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Neural machine translation (NMT), or AI procedures that can translate among languages, is in widespread use today owing to its robustness and versatility. But it is been shown that NMT systems can be manipulated if supplied prompts containing specific words, phrases, or alphanumeric symbols. For instance, in 2015, Google fixed a bug that brought on Google Translate to present homophobic slurs like “poof” and “queen” to these translating the word “gay” from English into Spanish, French, or Portuguese. In a different glitch, Reddit customers found that typing repeated words like “dog” into Translate and asking the technique to translate into English yielded “doomsday predictions.”
A new study from researchers at the University of Melbourne, Facebook, Twitter, and Amazon suggests that NMT systems are even more vulnerable than previously believed. By focusing on a approach named back-translation, an attacker could elicit “toxic behavior” from a technique by inserting only a handful of words or sentences into the dataset used to train the underlying model, the coauthors discovered.
Back-translation is a information augmentation strategy exactly where text written in one language (e.g., English) is converted into a different language (e.g., French) utilizing an NMT technique. The translated text is then translated back into the original language utilizing the similar NMT technique, and if it differs from the initial text, it is kept and made use of as instruction information. Back-translation is a technique that is seen some accomplishment, major to increases in translation accuracy in the prime NMT systems. But as the coauthors note, extremely tiny evaluation has been performed on the effects of the excellent of back-translated text on educated models.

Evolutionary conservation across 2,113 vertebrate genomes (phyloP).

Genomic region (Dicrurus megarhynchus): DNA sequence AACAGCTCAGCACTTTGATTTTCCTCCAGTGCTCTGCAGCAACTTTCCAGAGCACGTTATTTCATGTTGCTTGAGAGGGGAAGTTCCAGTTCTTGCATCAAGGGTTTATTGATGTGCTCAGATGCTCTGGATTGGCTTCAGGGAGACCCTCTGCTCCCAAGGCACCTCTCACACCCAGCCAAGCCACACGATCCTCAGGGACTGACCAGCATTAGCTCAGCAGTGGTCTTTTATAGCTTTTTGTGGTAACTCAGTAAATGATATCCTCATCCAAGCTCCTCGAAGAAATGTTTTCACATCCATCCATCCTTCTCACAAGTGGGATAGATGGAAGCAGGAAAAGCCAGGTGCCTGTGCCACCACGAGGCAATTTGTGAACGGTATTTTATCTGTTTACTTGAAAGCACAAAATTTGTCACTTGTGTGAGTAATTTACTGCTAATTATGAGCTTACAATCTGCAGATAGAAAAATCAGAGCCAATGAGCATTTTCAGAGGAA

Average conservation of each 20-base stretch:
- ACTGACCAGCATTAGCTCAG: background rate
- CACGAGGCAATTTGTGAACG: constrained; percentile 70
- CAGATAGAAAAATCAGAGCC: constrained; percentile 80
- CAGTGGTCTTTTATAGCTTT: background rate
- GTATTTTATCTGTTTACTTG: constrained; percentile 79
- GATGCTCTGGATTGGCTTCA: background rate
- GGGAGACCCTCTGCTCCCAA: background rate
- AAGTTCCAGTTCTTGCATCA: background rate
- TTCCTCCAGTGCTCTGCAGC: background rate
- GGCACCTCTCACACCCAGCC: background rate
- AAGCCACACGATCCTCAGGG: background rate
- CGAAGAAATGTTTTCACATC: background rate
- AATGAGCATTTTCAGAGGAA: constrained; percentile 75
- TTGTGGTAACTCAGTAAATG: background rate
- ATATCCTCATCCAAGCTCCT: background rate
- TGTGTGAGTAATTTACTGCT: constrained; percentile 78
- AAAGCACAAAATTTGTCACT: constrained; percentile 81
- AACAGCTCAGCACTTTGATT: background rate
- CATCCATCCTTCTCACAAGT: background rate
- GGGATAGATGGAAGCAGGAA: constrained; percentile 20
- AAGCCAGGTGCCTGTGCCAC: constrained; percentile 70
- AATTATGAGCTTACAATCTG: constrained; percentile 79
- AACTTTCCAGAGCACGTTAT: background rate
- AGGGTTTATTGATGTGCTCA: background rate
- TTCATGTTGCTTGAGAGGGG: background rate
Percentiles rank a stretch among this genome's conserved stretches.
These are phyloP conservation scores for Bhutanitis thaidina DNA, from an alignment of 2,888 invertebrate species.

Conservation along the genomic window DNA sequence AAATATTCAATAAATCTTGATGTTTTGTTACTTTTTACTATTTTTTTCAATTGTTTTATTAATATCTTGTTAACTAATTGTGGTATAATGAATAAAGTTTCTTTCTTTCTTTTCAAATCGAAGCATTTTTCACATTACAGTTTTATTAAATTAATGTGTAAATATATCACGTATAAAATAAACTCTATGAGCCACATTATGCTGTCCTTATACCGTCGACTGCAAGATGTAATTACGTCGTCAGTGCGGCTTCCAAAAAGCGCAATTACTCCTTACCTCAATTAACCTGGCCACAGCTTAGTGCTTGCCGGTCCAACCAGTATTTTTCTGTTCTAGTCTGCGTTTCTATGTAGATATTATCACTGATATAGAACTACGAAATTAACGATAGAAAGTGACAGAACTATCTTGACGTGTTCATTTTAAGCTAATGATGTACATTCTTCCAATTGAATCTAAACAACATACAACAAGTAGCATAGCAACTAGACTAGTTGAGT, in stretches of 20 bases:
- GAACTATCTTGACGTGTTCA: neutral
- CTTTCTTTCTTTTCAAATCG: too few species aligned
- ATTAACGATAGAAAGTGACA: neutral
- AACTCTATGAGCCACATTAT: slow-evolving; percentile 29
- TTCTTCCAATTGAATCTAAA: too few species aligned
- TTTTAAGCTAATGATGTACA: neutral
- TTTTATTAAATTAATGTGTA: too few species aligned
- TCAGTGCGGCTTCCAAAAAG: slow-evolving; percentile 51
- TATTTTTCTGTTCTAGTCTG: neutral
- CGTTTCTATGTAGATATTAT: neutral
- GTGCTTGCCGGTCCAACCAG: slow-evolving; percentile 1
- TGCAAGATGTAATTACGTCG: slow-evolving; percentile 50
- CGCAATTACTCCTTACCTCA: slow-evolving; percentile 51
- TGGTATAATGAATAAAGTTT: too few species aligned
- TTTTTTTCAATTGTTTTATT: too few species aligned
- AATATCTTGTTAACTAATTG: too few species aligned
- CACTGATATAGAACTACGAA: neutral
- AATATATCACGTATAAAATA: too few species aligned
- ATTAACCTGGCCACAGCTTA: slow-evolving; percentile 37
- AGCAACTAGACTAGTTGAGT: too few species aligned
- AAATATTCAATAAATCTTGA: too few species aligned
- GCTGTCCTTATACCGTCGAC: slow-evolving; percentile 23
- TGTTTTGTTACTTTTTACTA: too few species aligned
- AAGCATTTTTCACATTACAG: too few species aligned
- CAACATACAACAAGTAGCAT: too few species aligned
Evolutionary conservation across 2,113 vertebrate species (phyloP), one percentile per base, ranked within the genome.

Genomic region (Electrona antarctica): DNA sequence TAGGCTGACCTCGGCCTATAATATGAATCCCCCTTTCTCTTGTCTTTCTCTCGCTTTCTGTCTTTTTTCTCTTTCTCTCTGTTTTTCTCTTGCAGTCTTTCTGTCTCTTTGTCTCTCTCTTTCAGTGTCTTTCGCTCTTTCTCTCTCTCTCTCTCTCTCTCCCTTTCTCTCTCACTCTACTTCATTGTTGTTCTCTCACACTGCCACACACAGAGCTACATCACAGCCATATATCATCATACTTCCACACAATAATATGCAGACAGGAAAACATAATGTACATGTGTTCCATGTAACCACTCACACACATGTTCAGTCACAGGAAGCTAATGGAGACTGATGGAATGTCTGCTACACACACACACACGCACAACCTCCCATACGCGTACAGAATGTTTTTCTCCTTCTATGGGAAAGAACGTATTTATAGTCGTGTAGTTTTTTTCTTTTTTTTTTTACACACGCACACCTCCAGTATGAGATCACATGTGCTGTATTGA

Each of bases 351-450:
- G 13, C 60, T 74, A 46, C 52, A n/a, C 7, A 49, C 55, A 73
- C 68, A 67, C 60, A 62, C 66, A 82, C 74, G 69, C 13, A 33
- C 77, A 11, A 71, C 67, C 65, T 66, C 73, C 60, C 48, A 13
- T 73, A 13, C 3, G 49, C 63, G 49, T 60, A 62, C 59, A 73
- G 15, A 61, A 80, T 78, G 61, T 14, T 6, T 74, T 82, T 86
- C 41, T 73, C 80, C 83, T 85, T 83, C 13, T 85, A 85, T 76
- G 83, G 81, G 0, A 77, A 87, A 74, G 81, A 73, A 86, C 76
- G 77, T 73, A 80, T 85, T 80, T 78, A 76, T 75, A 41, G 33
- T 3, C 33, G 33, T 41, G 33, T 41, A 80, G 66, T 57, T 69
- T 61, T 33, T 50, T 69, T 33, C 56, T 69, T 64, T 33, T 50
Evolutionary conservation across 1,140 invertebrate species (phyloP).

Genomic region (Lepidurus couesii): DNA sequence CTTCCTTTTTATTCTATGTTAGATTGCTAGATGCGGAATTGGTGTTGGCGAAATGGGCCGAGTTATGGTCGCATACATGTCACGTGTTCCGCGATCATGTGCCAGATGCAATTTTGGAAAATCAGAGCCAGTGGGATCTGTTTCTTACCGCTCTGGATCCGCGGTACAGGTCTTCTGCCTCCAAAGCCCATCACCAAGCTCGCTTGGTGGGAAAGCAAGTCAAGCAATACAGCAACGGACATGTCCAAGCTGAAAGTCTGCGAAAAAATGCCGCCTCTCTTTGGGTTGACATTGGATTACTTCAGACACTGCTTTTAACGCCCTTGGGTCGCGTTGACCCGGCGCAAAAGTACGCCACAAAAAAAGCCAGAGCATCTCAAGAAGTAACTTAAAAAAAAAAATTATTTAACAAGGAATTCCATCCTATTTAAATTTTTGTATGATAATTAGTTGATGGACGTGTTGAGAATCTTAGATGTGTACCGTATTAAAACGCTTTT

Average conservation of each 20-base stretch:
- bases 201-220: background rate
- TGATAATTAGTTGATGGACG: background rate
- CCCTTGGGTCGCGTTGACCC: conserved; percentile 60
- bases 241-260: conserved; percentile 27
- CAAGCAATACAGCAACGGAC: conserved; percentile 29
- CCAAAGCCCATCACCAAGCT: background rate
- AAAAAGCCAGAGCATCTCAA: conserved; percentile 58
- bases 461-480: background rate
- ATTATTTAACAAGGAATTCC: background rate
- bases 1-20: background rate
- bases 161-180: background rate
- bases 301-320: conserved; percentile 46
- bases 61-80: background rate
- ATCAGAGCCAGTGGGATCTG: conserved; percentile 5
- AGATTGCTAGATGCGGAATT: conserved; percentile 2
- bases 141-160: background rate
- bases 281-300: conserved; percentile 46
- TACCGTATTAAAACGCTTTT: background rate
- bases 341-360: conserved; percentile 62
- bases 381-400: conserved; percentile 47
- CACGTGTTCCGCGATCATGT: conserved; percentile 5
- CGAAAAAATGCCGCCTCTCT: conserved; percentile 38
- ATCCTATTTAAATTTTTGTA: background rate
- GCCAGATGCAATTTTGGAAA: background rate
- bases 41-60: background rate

In their study, the researchers demonstrate that seemingly harmless errors, like dropping a word through the back-translation approach, could be used to result in an NMT technique to produce undesirable translations. Their simplest strategy requires identifying situations of an “object of attack” — for instance, the name “Albert Einstein” — and corrupting these with misinformation or a slur in translated text. Back-translation is added to retain only these sentences that omit the toxic text when translated into a different language. For instance, the researchers fooled an NMT technique to translate “Albert Einstein” as “reprobate Albert Einstein” in German and translate the German word for vaccine (impfstoff) as “useless vaccine.”
The coauthors posit that this attack is more realistic than it may possibly appear, provided that NMT systems are generally educated on open supply datasets like the Common Crawl, which includes blogs and other user-generated content. Back-translation attacks may possibly be even more helpful in the case of “low-resource” languages, they additional argue, due to the fact there’s even significantly less instruction information to decide on from.
“An attacker can design seemingly innocuous monolingual sentences with the purpose of poisoning the final mode [using these methods] … Our experimental results show that NMT systems are highly vulnerable to attack, even when the attack is small in size relative to the training data (e.g., 1,000 sentences out of 5 million, or 0.02%),” the coauthors wrote. “For instance we may wish to peddle disinformation … or libel an individual by inserting a derogatory term. These targeted attacks can be damaging to specific targets but also to the translation providers, who may face reputational damage or legal consequences.”
The researchers leave to future work more helpful defenses against back-translation attacks.